Cyber weapons of mass destruction

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Cyber weapons of mass destruction
Cyber weapons of mass destruction

The modern world has been digitized. Not yet fully, but its "digitalization" is developing at a rapid pace. Almost everything is already connected to the network or will be connected in the near future: financial services, utilities, industrial enterprises, the armed forces. Almost everyone has a smartphone in use, “smart homes” are gaining popularity - with smart TVs, refrigerators, vacuum cleaners, washing machines, microwave ovens and even light bulbs.

The first car has already appeared - the Honda Legend, with an installed third-level autopilot, which fully controls the car up to the possibility of emergency braking. The “driver” is only required to be ready to take control for a certain time specified by the manufacturer (on Tesla electric vehicles, the second level autopilot is installed, which requires constant monitoring by the driver).


Many companies are working to create a human-computer interface that will directly connect the brain to external devices. One such company is Neuralink of the ubiquitous Elon Musk. It is expected that such devices will make life easier for people with disabilities, but there is no doubt that these technologies will find application in other areas. In the future - in totalitarian countries, where phobias about "chipping" may well become a reality.

But while digital systems and services make life incredibly easier for people, they increase the efficiency of industrial and municipal facilities. Everything seems to be fine, but there is one "but". All digital systems are theoretically hackable. And from time to time this is confirmed by practice.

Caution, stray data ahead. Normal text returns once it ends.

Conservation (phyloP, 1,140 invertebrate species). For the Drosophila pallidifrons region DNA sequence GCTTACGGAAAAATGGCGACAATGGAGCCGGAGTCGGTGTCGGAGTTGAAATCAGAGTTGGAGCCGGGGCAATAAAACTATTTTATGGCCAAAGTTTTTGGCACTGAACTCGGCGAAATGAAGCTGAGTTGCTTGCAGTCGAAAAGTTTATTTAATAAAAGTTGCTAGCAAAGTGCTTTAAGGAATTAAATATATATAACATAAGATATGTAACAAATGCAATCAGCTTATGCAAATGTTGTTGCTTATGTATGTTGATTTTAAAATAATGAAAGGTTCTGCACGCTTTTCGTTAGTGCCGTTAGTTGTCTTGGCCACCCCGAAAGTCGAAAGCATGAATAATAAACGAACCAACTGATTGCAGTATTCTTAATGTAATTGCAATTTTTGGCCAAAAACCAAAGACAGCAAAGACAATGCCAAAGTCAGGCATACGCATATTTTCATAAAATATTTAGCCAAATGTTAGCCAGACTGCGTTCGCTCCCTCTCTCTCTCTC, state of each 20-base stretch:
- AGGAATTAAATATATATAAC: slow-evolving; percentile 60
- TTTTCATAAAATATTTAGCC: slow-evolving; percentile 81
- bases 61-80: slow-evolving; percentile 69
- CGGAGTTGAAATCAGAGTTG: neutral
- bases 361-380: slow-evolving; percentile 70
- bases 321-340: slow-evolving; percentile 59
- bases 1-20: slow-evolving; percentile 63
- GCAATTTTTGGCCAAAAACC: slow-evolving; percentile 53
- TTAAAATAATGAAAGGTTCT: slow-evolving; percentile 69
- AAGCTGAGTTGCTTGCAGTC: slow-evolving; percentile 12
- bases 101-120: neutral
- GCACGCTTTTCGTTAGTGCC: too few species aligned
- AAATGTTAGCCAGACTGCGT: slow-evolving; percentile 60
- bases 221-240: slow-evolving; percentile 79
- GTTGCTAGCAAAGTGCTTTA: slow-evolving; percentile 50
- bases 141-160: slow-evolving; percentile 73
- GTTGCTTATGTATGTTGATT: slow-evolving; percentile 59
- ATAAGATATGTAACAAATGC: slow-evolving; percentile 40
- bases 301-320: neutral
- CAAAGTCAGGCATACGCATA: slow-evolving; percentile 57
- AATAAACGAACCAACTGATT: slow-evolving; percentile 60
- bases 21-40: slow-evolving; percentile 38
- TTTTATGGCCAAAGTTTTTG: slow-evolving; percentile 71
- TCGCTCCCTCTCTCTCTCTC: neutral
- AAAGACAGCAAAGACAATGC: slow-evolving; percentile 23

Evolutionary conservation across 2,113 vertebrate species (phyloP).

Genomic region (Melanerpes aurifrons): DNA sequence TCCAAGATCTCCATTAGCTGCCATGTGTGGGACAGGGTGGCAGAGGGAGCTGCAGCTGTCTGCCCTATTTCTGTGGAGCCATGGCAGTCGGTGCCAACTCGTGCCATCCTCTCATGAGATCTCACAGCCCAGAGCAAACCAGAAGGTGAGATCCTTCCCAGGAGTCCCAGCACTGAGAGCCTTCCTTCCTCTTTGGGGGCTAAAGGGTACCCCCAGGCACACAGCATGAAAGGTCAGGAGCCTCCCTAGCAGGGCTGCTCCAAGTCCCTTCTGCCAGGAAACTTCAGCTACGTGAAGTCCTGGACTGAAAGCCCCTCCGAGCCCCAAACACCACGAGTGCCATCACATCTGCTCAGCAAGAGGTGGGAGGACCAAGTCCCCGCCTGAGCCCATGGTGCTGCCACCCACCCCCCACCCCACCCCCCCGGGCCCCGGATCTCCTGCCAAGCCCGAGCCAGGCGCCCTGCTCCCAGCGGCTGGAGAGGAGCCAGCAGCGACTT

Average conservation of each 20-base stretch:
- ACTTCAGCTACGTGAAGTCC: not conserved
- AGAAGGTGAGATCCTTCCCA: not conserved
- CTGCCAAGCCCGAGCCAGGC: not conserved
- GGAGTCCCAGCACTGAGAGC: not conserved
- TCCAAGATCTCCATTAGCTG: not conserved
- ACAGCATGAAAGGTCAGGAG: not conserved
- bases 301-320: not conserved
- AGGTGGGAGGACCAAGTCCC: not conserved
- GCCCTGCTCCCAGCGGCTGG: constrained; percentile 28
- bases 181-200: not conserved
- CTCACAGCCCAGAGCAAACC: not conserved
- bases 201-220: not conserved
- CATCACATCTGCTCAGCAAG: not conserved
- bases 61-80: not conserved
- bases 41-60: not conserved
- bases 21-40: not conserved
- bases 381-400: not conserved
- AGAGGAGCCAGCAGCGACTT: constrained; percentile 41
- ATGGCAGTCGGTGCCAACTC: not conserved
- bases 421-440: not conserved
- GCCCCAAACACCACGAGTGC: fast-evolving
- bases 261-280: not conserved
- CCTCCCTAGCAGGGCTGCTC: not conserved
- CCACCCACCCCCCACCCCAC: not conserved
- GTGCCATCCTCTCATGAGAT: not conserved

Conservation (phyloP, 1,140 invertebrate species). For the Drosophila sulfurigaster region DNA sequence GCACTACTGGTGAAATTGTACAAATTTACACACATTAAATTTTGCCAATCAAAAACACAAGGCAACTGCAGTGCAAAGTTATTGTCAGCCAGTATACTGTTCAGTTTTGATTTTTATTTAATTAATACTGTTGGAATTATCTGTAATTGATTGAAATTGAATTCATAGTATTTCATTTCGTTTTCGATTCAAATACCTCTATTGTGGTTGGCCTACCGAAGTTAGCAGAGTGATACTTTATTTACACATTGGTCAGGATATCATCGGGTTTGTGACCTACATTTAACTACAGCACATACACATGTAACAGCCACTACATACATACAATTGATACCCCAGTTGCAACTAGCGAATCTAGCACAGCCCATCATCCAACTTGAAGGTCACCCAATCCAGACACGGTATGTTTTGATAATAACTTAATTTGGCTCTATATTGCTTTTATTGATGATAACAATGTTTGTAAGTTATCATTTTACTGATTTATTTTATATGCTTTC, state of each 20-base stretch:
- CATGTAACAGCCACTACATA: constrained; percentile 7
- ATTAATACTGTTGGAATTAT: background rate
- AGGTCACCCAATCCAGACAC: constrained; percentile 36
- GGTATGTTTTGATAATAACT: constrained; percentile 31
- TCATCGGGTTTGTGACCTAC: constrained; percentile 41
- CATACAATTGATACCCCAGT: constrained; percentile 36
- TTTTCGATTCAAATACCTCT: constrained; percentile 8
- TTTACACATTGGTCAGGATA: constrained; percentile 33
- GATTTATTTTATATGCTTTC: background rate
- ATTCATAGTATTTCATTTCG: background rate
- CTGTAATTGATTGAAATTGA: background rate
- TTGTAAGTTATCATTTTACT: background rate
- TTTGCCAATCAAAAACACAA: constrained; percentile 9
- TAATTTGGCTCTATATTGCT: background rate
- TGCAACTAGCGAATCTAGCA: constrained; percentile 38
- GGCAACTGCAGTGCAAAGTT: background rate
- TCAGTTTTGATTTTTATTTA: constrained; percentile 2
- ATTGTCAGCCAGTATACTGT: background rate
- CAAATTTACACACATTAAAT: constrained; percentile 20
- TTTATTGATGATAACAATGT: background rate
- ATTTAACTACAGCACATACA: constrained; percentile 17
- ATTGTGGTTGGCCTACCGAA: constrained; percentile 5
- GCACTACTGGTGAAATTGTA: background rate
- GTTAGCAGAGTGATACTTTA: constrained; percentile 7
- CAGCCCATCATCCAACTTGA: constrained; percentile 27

Computer viruses

The theoretical foundations for the development of "computer viruses" were formulated almost simultaneously with the appearance of computers themselves in the middle of the 20th century by John von Neumann. In 1961, Bell Telephone Laboratories engineers Viktor Vysotsky, Doug McIlroy, and Robert Morris developed programs that could make copies of themselves. These were the first viruses. They were created in the form of a game that engineers called "Darwin", the purpose of which was to send these programs to friends to see which one will destroy more of the opponent's programs and make more copies of its own. The player who managed to fill the computers of others was declared the winner.

In 1981, the Virus 1, 2, 3 and Elk Cloner viruses appeared for the Apple II personal computer (PC), which any owner of these PCs could "get acquainted" with. A few years later, the first anti-virus programs appeared.

Cyber weapons of mass destruction
Cyber weapons of mass destruction